Spinal CSF Leak

Spinal CSF Leaks

Spinal cerebrospinal fluid (CSF) leaks, also known as Spontaneous Intracranial Hypotension, is a debilitating medical condition in which a small tear or hole forms in the outer membrane containing the fluid surrounding the spinal cord, often for no apparent reason.  This tear leads to leakage of the fluid that cushions the brain and spinal cord.  As a result of this leakage, patients with this condition suffer from debilitating headaches. Other causes of CSF leaks may be due to surgery or trauma.Once thought to be rare, we now recognize that this condition is much more common than previously thought. Although classic symptoms of CSF leaks are severe headaches that improve when lying down, a wide range of other symptoms that mimic other conditions can occur, making diagnosis difficult.  Patients are often misdiagnosed with other headache conditions such as migraine, or even conditions like fibromyalgia or stroke.

Patients can be of any age, but are often young or middle-aged and in the midst of the most productive years of their lives.  They can become bedridden, consequently losing their jobs and becoming financially destitute. Some may become suicidal because of the excruciating pain. Even when the correct diagnosis is made, few physicians have experience in finding the source of the fluid leak and sealing it. This lack of experience oftentimes means that patients are told to lie in bed indefinitely, with little other prospect for treatment.

The Duke Difference

Duke is one of only three centers in the country that has been working continuously on this problem over the past ten years. Having treated more than 1,000 people with suspected or confirmed cerebrospinal fluid leak, patients travel to Duke from across the country and from Canada, Europe, the Far East, Africa, New Zealand, and Australia.

Four Duke diagnostic and CT interventional neuroradiologists devote all of their time and energy to improving diagnosis and treatment for this debilitating disease.  Having extensive experience with this condition, the team has conducted groundbreaking research that has advanced understanding of the disease and revolutionized the way CSF leaks are treated.  Specifically, we have developed innovative imaging techniques to detect and localize leaks, including ones that are difficult to detect by standard means; developed new treatments to seal leaks using minimally-invasive procedures; and furthered the understanding of long-term effects of CSF leaks and how to manage them.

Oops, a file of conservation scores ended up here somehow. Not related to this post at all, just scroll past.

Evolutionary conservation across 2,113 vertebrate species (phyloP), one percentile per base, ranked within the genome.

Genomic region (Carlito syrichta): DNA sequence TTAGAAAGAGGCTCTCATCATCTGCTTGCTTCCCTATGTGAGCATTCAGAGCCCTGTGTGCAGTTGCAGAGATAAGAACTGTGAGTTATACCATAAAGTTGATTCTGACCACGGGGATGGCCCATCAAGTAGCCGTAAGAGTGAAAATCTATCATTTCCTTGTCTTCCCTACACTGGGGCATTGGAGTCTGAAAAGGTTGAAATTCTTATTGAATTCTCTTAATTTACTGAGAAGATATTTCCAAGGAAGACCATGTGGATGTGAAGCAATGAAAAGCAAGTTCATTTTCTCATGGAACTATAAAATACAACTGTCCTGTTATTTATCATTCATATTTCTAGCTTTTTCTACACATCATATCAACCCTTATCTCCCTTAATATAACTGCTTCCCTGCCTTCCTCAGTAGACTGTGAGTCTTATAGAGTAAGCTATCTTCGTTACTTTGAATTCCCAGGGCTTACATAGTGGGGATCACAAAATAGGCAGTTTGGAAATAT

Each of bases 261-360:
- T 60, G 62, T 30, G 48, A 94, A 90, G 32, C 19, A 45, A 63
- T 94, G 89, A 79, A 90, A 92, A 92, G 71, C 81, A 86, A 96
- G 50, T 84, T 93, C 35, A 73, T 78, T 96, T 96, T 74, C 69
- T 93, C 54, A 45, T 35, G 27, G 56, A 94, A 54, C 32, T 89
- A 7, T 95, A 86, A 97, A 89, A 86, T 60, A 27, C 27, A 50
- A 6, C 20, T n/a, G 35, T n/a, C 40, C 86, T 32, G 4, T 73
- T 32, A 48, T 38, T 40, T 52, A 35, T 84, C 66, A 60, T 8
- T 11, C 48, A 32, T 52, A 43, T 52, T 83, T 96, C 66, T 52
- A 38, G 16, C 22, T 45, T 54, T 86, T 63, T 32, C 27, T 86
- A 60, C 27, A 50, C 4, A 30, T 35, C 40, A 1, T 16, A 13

Every patient is different and needs highly personalized care.  At Duke, our experience, techniques, and technologies allow us to specifically tailor a treatment plan for each individual.  We also understand how disruptive this condition can be and are committed to undertaking  treatment with care, patience, and attention to detail.

Clinical Staff

Timothy J. Amrhein, M.D.

Associate Professor of Radiology

Director, Spine Intervention Service

Peter G. Kranz, M.D.

Division Chief, Neuroradiology

Associate Professor of Radiology

headshot of Linda Gray

Linda Gray Leithe, M.D.

Associate Professor of Radiology

headshot of Jeff Taylor

Jeff Taylor, PA-C

headshot of Hope Weant

Hope Weant, NP-BC


Please call our Coordinator 919-684-7214 (Press Option 2)
Julie Fulcher RT(R)(CT)


Please call our nursing line 919-684-7770
Dana Jones, RN, VA-BC, CNIII


Clinical Staff

Linda Gray Leithe, MD
Peter Kranz, MD
Timothy Amrhein, MD
Michael Malinzak, MD, PhD
Jeff Taylor, PA-C
Hope Weant, NP-BC

Nurse Coordinator 919-684-7770

Dana Jones, RN, VA-BC, CNIII

Appointment Coordinator 919-684-7214 (Press Option 2)

Julie Fulcher RT(R)(CT)

Appointment Location

Duke Medicine Pavilion
Department of Radiology, First Floor
10 Duke Medicine Circle
Durham, NC 27710

Mailing Address

Duke University Medical Center
Department of Radiology, Box 3808
C/O CT Spine Therapy
Duke North, Room 1514
2301 Erwin Road
Durham, NC 27710

International Patient Services

Please follow the link below to submit our international patient form so we can register you in the Duke system and issue you a Duke Medical Record Number (MRN).
Once submitted, please disregard the automated response you will receive requesting medical records and explaining the process. We will forward your information to our CSF-leak coordinator to contact you with further instructions on how to move forward with your request.

Ali Hamdani, Advisor International Patient Services
Office:  919-684-5191
Fax:  919-660-0146
Email:  internationalpatientservices@dm.duke.edu

To Make a Gift to Duke Spinal CSF Leaks

Sally Schatz, Director of Development
Office: 919-385-0034
Fax: 919-385-3103
Email: sally.schatz@duke.edu
Location: Duke Health Development and Alumni Affairs
300 W. Morgan St., #1200, Durham, NC 27701